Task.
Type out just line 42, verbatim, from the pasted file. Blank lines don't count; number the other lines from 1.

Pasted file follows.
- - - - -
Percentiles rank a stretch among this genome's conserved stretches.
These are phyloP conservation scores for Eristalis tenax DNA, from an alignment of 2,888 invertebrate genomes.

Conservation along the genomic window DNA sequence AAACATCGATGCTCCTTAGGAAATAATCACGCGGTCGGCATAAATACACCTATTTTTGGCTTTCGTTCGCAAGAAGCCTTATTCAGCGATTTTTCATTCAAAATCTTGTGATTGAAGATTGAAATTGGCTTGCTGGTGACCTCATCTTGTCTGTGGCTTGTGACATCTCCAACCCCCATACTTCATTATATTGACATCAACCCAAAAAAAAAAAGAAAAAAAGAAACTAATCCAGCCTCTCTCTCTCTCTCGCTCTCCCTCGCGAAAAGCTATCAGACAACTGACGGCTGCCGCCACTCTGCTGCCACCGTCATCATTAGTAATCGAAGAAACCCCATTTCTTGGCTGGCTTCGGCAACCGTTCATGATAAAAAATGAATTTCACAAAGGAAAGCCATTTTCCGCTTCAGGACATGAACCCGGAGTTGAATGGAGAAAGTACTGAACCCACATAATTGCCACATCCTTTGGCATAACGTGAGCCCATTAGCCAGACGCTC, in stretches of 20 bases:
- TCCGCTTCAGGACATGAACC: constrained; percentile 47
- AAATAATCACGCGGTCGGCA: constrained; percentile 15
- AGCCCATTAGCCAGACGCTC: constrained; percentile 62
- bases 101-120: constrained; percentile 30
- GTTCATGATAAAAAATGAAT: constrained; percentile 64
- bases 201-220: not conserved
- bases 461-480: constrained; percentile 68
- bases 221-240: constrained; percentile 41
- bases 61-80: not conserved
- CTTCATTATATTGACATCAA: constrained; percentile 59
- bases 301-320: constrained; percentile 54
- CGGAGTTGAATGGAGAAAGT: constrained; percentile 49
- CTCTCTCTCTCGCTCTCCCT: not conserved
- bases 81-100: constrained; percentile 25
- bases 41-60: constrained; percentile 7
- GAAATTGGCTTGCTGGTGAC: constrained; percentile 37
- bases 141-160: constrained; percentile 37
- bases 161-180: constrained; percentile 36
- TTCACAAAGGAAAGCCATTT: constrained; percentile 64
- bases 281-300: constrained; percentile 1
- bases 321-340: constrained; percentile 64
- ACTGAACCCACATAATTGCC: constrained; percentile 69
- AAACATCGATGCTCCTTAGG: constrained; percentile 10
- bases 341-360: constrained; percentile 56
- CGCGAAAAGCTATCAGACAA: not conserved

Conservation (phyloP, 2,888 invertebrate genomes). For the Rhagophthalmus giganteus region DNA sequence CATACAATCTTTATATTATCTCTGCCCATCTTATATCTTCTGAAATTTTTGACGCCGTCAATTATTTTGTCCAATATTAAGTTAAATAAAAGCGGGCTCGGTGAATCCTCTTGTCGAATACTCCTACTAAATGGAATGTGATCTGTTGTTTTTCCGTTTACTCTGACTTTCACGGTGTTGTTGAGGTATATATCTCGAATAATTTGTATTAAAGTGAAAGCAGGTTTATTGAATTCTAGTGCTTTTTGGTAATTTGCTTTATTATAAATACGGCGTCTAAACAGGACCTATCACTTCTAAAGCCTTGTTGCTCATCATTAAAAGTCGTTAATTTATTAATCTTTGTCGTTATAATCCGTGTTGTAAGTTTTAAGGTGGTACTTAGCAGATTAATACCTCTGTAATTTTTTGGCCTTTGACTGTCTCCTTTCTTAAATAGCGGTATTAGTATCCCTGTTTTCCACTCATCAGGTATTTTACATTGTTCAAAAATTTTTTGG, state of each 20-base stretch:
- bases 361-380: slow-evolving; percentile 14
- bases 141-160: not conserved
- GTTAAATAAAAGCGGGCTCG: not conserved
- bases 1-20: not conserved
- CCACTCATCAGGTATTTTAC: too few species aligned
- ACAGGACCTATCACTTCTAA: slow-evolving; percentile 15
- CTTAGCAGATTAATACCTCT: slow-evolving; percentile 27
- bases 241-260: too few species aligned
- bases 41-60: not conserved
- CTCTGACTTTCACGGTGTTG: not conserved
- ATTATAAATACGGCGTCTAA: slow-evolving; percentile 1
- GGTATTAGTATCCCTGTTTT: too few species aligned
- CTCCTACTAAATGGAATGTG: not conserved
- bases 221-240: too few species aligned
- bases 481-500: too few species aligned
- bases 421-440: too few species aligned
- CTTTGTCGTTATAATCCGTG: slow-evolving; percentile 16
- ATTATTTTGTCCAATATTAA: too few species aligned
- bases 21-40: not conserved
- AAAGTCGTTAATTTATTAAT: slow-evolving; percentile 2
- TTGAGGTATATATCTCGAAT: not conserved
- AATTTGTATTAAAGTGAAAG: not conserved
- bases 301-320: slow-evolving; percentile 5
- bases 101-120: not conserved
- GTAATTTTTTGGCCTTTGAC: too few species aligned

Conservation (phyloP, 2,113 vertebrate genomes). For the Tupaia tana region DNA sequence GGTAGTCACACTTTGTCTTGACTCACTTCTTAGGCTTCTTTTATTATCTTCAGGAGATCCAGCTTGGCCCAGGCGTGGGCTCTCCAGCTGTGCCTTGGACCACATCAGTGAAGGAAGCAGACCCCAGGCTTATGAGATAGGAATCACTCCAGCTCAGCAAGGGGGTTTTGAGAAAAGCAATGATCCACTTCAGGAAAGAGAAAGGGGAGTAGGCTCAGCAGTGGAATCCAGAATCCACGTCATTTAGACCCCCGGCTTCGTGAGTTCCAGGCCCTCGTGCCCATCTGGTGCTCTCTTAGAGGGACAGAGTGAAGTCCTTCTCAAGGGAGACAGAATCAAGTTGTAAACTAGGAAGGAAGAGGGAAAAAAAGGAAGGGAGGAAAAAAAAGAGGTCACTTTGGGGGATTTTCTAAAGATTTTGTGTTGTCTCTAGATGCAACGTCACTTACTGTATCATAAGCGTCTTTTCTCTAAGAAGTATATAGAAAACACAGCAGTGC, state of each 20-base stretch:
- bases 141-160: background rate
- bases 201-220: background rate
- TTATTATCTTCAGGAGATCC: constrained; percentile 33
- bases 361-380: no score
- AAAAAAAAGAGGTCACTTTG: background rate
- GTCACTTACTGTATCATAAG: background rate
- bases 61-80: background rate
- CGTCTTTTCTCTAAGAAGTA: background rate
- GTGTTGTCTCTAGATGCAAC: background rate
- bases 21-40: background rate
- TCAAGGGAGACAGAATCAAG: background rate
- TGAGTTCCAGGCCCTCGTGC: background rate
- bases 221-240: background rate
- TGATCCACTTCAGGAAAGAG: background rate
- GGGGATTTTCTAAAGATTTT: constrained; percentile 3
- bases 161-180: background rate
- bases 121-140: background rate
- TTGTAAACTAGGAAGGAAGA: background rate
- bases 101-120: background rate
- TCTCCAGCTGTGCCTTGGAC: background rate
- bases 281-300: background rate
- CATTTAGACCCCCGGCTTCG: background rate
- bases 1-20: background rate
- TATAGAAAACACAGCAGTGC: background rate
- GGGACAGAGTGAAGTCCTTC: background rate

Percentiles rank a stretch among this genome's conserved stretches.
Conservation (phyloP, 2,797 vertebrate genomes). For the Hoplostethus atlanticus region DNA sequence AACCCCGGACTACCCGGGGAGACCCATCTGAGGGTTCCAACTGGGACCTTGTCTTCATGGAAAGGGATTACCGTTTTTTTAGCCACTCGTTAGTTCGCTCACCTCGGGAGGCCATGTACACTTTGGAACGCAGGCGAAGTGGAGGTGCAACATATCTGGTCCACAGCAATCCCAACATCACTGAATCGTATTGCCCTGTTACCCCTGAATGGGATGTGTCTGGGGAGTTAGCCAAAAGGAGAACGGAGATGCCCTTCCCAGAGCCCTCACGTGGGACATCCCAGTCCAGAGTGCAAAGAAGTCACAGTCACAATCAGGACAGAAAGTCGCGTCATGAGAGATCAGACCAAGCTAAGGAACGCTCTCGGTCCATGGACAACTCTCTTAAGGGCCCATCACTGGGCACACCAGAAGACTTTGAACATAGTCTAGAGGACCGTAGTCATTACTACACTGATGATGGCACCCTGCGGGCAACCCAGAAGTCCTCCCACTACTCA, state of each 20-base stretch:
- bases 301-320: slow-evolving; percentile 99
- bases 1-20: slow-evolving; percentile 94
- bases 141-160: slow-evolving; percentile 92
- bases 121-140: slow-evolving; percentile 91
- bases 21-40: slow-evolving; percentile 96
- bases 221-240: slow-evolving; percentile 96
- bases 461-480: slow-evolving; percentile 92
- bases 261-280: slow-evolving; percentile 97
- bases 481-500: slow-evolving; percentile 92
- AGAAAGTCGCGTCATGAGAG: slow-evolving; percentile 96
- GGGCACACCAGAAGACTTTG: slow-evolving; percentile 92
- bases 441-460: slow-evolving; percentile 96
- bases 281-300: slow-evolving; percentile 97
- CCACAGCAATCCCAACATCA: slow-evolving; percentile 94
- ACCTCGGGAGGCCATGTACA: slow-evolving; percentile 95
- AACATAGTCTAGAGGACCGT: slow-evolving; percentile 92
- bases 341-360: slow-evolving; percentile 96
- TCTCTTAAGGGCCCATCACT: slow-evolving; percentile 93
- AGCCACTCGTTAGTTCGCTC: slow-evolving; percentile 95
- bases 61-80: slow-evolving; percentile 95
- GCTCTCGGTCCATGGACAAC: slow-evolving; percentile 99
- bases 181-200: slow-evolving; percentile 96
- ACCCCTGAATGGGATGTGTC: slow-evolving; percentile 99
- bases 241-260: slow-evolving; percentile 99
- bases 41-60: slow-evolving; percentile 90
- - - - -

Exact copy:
- CTCCTACTAAATGGAATGTG: not conserved